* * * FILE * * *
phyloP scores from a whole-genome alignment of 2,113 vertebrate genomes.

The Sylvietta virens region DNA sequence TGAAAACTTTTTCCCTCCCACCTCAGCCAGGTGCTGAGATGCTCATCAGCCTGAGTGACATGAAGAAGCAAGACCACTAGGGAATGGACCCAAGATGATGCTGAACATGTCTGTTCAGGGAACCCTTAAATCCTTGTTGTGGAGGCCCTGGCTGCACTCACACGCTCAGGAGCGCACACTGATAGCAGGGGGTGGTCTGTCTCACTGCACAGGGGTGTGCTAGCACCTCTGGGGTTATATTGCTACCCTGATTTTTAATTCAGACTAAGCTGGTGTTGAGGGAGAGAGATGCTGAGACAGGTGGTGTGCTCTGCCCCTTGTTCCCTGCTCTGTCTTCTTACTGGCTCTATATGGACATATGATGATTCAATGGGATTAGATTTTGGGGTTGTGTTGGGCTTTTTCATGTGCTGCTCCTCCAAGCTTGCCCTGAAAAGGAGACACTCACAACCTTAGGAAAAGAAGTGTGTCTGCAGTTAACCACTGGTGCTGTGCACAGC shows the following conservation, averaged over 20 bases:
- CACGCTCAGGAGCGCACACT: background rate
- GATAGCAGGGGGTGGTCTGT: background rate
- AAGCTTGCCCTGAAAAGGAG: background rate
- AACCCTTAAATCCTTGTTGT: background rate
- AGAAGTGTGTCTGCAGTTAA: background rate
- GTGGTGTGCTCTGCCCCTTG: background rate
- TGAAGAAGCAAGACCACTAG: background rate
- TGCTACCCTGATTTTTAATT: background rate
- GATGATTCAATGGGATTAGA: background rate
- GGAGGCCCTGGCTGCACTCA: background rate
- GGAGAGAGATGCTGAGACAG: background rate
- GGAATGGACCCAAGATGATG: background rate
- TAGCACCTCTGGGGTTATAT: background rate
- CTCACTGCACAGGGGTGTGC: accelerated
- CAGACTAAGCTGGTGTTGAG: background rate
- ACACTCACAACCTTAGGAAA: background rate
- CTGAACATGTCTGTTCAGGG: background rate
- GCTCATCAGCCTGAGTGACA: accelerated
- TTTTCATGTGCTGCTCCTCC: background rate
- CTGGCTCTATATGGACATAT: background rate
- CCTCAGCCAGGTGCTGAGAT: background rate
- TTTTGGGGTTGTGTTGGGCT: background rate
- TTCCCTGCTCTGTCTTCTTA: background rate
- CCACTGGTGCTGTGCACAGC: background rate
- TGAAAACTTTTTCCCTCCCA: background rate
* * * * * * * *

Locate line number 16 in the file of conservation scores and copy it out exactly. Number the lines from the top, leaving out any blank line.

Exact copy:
- CTCACTGCACAGGGGTGTGC: accelerated